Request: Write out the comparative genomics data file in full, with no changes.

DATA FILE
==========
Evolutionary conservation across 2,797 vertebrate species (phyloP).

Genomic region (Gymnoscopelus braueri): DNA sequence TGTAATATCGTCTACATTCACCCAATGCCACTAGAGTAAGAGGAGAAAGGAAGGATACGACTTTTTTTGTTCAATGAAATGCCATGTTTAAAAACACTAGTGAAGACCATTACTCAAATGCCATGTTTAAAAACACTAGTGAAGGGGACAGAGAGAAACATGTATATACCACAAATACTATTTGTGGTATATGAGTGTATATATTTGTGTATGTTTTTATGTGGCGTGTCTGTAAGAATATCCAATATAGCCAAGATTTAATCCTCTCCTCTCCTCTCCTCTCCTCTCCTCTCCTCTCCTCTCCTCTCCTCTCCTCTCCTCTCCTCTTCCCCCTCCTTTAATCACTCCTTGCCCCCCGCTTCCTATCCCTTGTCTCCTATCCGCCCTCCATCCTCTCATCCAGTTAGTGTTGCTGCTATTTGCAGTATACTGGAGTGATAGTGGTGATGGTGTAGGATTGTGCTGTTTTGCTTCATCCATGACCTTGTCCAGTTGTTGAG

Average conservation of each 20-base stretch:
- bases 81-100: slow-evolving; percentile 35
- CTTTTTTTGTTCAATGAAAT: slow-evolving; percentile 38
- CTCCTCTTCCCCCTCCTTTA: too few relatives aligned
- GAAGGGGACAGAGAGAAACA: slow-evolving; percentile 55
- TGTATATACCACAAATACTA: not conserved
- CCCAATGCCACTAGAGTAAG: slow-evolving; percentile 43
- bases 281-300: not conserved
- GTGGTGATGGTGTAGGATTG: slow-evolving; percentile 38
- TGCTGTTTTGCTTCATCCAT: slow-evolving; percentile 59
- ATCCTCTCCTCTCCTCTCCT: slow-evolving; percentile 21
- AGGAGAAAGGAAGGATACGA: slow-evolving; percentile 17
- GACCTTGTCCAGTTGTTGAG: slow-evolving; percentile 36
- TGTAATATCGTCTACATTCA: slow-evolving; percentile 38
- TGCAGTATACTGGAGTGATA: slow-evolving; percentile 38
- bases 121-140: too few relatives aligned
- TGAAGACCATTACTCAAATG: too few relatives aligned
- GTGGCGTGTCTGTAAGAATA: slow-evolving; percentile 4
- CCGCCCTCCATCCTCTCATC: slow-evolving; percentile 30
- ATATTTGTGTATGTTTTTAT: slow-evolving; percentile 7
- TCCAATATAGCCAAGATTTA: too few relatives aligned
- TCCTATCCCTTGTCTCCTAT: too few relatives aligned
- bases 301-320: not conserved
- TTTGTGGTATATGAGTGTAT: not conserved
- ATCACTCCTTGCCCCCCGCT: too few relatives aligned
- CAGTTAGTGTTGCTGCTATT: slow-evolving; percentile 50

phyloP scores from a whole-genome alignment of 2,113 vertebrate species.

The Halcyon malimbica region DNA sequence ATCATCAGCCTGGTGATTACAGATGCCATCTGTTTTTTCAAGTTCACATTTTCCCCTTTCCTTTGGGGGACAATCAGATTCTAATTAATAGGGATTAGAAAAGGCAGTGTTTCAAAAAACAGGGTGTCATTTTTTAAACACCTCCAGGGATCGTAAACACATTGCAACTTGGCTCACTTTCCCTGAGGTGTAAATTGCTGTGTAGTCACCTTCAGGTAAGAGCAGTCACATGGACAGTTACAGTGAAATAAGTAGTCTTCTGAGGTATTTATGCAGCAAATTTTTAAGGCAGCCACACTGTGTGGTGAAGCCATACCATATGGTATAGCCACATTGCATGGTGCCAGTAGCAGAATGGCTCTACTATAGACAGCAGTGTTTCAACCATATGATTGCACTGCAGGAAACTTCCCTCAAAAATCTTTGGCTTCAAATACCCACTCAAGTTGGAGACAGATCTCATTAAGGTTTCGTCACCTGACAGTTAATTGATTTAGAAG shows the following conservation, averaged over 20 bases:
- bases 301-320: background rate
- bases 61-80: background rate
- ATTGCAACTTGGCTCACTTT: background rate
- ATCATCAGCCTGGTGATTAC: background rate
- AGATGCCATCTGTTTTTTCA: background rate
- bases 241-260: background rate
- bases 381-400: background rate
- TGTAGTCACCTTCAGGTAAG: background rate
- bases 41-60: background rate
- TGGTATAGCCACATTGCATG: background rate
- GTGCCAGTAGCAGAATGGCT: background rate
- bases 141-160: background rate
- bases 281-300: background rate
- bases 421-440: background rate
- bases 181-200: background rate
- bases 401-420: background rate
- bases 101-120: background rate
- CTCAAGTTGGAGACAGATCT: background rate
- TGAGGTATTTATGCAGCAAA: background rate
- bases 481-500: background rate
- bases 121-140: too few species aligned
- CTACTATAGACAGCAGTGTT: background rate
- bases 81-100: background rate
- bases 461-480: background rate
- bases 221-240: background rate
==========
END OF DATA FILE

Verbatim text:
Evolutionary conservation across 2,797 vertebrate species (phyloP).

Genomic region (Gymnoscopelus braueri): DNA sequence TGTAATATCGTCTACATTCACCCAATGCCACTAGAGTAAGAGGAGAAAGGAAGGATACGACTTTTTTTGTTCAATGAAATGCCATGTTTAAAAACACTAGTGAAGACCATTACTCAAATGCCATGTTTAAAAACACTAGTGAAGGGGACAGAGAGAAACATGTATATACCACAAATACTATTTGTGGTATATGAGTGTATATATTTGTGTATGTTTTTATGTGGCGTGTCTGTAAGAATATCCAATATAGCCAAGATTTAATCCTCTCCTCTCCTCTCCTCTCCTCTCCTCTCCTCTCCTCTCCTCTCCTCTCCTCTCCTCTCCTCTTCCCCCTCCTTTAATCACTCCTTGCCCCCCGCTTCCTATCCCTTGTCTCCTATCCGCCCTCCATCCTCTCATCCAGTTAGTGTTGCTGCTATTTGCAGTATACTGGAGTGATAGTGGTGATGGTGTAGGATTGTGCTGTTTTGCTTCATCCATGACCTTGTCCAGTTGTTGAG

Average conservation of each 20-base stretch:
- bases 81-100: slow-evolving; percentile 35
- CTTTTTTTGTTCAATGAAAT: slow-evolving; percentile 38
- CTCCTCTTCCCCCTCCTTTA: too few relatives aligned
- GAAGGGGACAGAGAGAAACA: slow-evolving; percentile 55
- TGTATATACCACAAATACTA: not conserved
- CCCAATGCCACTAGAGTAAG: slow-evolving; percentile 43
- bases 281-300: not conserved
- GTGGTGATGGTGTAGGATTG: slow-evolving; percentile 38
- TGCTGTTTTGCTTCATCCAT: slow-evolving; percentile 59
- ATCCTCTCCTCTCCTCTCCT: slow-evolving; percentile 21
- AGGAGAAAGGAAGGATACGA: slow-evolving; percentile 17
- GACCTTGTCCAGTTGTTGAG: slow-evolving; percentile 36
- TGTAATATCGTCTACATTCA: slow-evolving; percentile 38
- TGCAGTATACTGGAGTGATA: slow-evolving; percentile 38
- bases 121-140: too few relatives aligned
- TGAAGACCATTACTCAAATG: too few relatives aligned
- GTGGCGTGTCTGTAAGAATA: slow-evolving; percentile 4
- CCGCCCTCCATCCTCTCATC: slow-evolving; percentile 30
- ATATTTGTGTATGTTTTTAT: slow-evolving; percentile 7
- TCCAATATAGCCAAGATTTA: too few relatives aligned
- TCCTATCCCTTGTCTCCTAT: too few relatives aligned
- bases 301-320: not conserved
- TTTGTGGTATATGAGTGTAT: not conserved
- ATCACTCCTTGCCCCCCGCT: too few relatives aligned
- CAGTTAGTGTTGCTGCTATT: slow-evolving; percentile 50

phyloP scores from a whole-genome alignment of 2,113 vertebrate species.

The Halcyon malimbica region DNA sequence ATCATCAGCCTGGTGATTACAGATGCCATCTGTTTTTTCAAGTTCACATTTTCCCCTTTCCTTTGGGGGACAATCAGATTCTAATTAATAGGGATTAGAAAAGGCAGTGTTTCAAAAAACAGGGTGTCATTTTTTAAACACCTCCAGGGATCGTAAACACATTGCAACTTGGCTCACTTTCCCTGAGGTGTAAATTGCTGTGTAGTCACCTTCAGGTAAGAGCAGTCACATGGACAGTTACAGTGAAATAAGTAGTCTTCTGAGGTATTTATGCAGCAAATTTTTAAGGCAGCCACACTGTGTGGTGAAGCCATACCATATGGTATAGCCACATTGCATGGTGCCAGTAGCAGAATGGCTCTACTATAGACAGCAGTGTTTCAACCATATGATTGCACTGCAGGAAACTTCCCTCAAAAATCTTTGGCTTCAAATACCCACTCAAGTTGGAGACAGATCTCATTAAGGTTTCGTCACCTGACAGTTAATTGATTTAGAAG shows the following conservation, averaged over 20 bases:
- bases 301-320: background rate
- bases 61-80: background rate
- ATTGCAACTTGGCTCACTTT: background rate
- ATCATCAGCCTGGTGATTAC: background rate
- AGATGCCATCTGTTTTTTCA: background rate
- bases 241-260: background rate
- bases 381-400: background rate
- TGTAGTCACCTTCAGGTAAG: background rate
- bases 41-60: background rate
- TGGTATAGCCACATTGCATG: background rate
- GTGCCAGTAGCAGAATGGCT: background rate
- bases 141-160: background rate
- bases 281-300: background rate
- bases 421-440: background rate
- bases 181-200: background rate
- bases 401-420: background rate
- bases 101-120: background rate
- CTCAAGTTGGAGACAGATCT: background rate
- TGAGGTATTTATGCAGCAAA: background rate
- bases 481-500: background rate
- bases 121-140: too few species aligned
- CTACTATAGACAGCAGTGTT: background rate
- bases 81-100: background rate
- bases 461-480: background rate
- bases 221-240: background rate